Hydrogels that mimic developmentally relevant matrix and N-cadherin interactions enhance MSC chondrogenesis.
ABSTRACT: Methacrylated hyaluronic acid (HA) hydrogels provide a backbone polymer with which mesenchymal stem cells (MSCs) can interact through several cell surface receptors that are expressed by MSCs, including CD44 and CD168. Previous studies showed that this 3D hydrogel environment supports the chondrogenesis of MSCs, and here we demonstrate through functional blockade that these specific cell-material interactions play a role in this process. Beyond matrix interactions, cadherin molecules, a family of transmembrane glycoproteins, play a critical role in tissue development during embryogenesis, and N-cadherin is a key factor in mediating cell-cell interactions during mesenchymal condensation and chondrogenesis. In this study, we functionalized HA hydrogels with N-cadherin mimetic peptides and evaluated their role in regulating chondrogenesis and cartilage matrix deposition by encapsulated MSCs. Our results show that conjugation of cadherin peptides onto HA hydrogels promotes both early chondrogenesis of MSCs and cartilage-specific matrix production with culture, compared with unmodified controls or those with inclusion of a scrambled peptide domain. This enhanced chondrogenesis was abolished via treatment with N-cadherin-specific antibodies, confirming the contribution of these N-cadherin peptides to chondrogenesis. Subcutaneous implantation of MSC-seeded constructs also showed superior neocartilage formation in implants functionalized with N-cadherin mimetic peptides compared with controls. This study demonstrates the inherent biologic activity of HA-based hydrogels, as well as the promise of biofunctionalizing HA hydrogels to emulate the complexity of the natural cell microenvironment during embryogenesis, particularly in stem cell-based cartilage regeneration.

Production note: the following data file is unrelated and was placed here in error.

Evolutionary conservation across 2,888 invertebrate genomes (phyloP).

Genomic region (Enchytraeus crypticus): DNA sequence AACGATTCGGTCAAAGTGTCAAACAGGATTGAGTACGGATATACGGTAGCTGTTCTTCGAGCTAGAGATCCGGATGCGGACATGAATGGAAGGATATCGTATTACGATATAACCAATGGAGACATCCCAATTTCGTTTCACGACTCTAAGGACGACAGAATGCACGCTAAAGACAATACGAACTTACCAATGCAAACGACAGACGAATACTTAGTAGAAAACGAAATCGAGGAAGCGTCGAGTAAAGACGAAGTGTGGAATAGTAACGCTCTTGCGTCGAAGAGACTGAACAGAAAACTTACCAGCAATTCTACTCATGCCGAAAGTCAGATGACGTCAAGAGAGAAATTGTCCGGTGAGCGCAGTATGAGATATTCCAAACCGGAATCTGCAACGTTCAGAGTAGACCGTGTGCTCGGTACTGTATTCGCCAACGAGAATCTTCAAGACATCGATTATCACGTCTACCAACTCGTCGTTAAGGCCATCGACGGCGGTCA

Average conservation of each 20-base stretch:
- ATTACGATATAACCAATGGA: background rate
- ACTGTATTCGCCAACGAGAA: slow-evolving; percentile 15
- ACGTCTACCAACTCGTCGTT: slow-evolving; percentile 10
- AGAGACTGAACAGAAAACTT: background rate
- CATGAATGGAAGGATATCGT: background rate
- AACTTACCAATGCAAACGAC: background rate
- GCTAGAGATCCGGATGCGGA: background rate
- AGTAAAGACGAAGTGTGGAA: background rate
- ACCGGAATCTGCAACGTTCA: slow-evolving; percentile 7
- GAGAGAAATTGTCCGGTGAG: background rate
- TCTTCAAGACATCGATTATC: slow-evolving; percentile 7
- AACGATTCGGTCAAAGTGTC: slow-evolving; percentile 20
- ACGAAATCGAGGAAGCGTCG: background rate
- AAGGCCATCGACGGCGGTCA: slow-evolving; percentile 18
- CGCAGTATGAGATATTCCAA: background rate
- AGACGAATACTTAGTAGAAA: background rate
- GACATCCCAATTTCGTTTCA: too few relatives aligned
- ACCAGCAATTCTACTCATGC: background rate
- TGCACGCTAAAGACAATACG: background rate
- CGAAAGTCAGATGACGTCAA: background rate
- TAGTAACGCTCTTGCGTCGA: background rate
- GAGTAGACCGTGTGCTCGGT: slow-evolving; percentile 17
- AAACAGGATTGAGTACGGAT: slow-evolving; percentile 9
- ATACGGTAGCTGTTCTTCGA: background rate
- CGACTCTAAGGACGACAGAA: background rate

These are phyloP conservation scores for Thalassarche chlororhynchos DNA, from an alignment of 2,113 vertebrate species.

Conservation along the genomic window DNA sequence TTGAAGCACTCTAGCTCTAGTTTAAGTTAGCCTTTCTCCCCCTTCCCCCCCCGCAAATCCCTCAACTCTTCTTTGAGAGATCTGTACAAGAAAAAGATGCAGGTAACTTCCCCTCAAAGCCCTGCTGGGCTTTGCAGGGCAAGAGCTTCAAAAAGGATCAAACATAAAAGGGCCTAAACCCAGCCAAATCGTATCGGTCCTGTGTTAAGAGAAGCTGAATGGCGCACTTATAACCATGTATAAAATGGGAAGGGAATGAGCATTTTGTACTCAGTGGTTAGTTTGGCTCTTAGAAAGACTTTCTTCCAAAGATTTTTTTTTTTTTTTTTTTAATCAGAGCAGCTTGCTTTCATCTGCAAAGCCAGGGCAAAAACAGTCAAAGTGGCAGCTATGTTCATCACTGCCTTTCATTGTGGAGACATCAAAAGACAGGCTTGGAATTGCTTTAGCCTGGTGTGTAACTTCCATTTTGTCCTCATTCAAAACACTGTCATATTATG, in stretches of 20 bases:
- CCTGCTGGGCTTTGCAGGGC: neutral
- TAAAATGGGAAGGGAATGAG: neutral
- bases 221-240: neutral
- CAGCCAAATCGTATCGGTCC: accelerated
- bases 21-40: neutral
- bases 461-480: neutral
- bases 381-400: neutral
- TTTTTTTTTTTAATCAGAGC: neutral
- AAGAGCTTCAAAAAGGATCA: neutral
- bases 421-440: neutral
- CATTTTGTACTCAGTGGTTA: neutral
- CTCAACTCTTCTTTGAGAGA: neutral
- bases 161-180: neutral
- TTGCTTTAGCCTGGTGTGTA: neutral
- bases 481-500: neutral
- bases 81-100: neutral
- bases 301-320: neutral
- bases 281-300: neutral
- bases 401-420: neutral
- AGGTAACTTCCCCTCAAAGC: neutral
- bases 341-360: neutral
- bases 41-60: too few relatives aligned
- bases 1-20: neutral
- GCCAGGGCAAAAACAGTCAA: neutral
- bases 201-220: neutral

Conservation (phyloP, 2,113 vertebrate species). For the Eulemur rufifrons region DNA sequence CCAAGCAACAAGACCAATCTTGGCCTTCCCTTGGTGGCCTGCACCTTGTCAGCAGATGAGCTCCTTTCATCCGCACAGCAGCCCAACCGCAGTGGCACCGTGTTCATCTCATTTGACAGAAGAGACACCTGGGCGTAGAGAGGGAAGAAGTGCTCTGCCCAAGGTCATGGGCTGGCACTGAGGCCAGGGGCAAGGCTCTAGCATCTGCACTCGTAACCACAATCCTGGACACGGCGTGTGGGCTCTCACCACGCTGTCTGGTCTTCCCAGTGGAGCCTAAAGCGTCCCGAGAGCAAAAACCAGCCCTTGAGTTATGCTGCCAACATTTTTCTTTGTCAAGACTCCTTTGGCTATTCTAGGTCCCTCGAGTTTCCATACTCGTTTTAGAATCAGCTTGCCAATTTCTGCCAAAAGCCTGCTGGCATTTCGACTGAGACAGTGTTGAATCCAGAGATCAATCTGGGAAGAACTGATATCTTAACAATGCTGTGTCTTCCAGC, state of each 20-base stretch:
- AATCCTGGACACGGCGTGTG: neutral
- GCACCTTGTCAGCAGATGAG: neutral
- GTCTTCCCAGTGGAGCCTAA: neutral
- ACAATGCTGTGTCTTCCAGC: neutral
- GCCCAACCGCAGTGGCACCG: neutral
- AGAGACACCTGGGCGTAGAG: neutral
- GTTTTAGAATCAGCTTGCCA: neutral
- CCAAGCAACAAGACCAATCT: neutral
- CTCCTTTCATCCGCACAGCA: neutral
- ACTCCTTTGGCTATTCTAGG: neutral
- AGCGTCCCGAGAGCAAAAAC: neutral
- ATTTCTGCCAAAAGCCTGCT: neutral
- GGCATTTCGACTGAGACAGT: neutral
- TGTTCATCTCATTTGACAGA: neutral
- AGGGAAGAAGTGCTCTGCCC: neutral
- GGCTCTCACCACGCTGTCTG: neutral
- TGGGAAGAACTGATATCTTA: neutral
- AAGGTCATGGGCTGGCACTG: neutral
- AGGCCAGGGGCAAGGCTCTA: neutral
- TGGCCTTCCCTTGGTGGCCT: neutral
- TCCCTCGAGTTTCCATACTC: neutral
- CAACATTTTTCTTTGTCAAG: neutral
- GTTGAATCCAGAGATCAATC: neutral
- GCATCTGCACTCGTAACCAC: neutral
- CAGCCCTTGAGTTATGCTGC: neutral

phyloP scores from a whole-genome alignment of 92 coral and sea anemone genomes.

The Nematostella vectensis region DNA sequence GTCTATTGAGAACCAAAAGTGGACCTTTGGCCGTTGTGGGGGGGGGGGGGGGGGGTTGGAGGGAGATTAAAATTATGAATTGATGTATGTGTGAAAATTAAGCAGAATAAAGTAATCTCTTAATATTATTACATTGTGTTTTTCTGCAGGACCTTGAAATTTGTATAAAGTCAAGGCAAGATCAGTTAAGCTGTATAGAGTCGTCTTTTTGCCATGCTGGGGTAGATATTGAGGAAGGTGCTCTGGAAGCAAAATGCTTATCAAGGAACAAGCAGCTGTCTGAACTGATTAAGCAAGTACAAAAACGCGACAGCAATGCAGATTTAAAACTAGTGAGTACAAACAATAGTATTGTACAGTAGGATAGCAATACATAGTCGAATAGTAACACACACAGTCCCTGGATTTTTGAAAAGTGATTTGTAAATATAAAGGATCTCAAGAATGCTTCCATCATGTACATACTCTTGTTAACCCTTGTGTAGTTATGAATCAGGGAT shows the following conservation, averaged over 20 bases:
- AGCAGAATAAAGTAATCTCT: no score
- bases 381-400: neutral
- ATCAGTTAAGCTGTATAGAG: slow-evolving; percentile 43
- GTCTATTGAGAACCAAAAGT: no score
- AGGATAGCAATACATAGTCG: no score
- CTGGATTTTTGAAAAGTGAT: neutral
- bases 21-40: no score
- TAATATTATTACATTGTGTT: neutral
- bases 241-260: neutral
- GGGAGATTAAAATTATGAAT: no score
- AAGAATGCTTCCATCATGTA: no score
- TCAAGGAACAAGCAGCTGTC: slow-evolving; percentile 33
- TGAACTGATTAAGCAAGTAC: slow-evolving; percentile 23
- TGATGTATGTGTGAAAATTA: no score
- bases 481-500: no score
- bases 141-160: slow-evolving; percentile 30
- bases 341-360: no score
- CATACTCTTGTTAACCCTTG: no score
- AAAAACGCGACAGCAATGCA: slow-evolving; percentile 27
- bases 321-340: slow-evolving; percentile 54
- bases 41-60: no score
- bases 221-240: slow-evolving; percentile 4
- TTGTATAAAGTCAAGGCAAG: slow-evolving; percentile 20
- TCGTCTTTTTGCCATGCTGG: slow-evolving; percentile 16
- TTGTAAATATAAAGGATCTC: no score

Project description:The transmembrane glycoprotein N-cadherin (NCad) mediates cell-cell interactions found during mesenchymal condensation and chondrogenesis. Here, NCad-derived peptides (i.e., HAV) are incorporated into hyaluronic acid (HA) hydrogels with encapsulated mesenchymal stem cells (MSCs). Since the dose and timing of NCad signaling are dynamic, HAV peptide presentation is tuned via alterations in peptide concentration and incorporation of an ADAM10-cleavable domain between the hydrogel and the HAV motif, respectively. HA hydrogels functionalized with HAV result in dose-dependent increases in early chondrogenesis of encapsulated MSCs and resultant cartilage matrix production. For example, type II collagen and glycosaminoglycan production increase ?9- and 2-fold with the highest dose of HAV (i.e., 2 × 10-3 m), respectively, when compared to unmodified hydrogels, while incorporation of an efficient ADAM10-cleavable domain between the HAV peptide and hydrogel abolishes increases in chondrogenesis and matrix production. Treatment with a small-molecule ADAM10 inhibitor restores the functional effect of the HAV peptide, indicating that timing and duration of HAV peptide presentation is crucial for robust chondrogenesis. This study demonstrates a nuanced approach to the biofunctionalization of hydrogels to better emulate the complex cell microenvironment during embryogenesis toward stem-cell-based cartilage production.